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Coast Guard Flag History
The origins of the Coast Guard standard are very obscure. One theory states that it might have evolved from an early jack. There is at least one contemporary painting supporting this theory. In an 1840 painting, the Revenue cutter Alexander Hamilton flies a flag very similar to that of today’s Coast Guard as a jack. This flag, like the union jack, appears to be the canton or upper corner of the Revenue cutter ensign.
An illustration in 1917 shows the Coast Guard standard as a white flag with a blue eagle and 13 stars in a semicircle surrounding it. Later, the words, “United States Coast Guard– Semper Paratus” were added.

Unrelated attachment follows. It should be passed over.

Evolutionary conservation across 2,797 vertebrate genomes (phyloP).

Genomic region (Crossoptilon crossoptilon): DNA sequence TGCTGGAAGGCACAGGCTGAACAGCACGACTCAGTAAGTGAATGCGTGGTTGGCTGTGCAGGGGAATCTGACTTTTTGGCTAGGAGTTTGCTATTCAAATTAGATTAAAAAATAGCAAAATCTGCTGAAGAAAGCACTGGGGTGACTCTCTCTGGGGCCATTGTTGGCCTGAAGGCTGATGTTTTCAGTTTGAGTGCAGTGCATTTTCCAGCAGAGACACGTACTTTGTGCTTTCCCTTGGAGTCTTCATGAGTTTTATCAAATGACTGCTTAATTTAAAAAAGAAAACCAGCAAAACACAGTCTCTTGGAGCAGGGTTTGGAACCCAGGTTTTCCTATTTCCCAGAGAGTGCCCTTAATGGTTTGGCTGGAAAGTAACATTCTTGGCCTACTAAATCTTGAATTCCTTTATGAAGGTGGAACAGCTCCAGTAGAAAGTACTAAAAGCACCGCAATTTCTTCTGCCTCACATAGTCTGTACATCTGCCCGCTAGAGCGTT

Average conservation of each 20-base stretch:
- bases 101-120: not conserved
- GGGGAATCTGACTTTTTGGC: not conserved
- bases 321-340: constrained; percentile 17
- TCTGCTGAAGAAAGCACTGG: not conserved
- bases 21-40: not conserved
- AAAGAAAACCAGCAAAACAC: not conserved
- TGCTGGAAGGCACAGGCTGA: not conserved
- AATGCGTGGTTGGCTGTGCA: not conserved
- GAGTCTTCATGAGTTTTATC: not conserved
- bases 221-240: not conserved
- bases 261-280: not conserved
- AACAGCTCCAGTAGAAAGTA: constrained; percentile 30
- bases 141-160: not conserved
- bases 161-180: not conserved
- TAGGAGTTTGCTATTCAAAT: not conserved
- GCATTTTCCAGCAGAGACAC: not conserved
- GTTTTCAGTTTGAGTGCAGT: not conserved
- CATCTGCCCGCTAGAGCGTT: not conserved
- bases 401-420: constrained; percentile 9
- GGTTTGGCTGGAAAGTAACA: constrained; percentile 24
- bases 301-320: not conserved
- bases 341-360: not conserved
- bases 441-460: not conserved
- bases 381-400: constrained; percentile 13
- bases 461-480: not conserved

After 1950, the semicircle of stars was changed to the circle containing 13 stars. The Coast Guard standard is used during parades and ceremonies and is adorned by the Coast Guard’s 34 battle streamers. The Coast Guard is unique to the other services for it has two official flags, the Coast Guard standard and the Coast Guard ensign.
The current flag was officially adopted on January 28, 1964.
|Dimensions||10 x 8 x .20 in|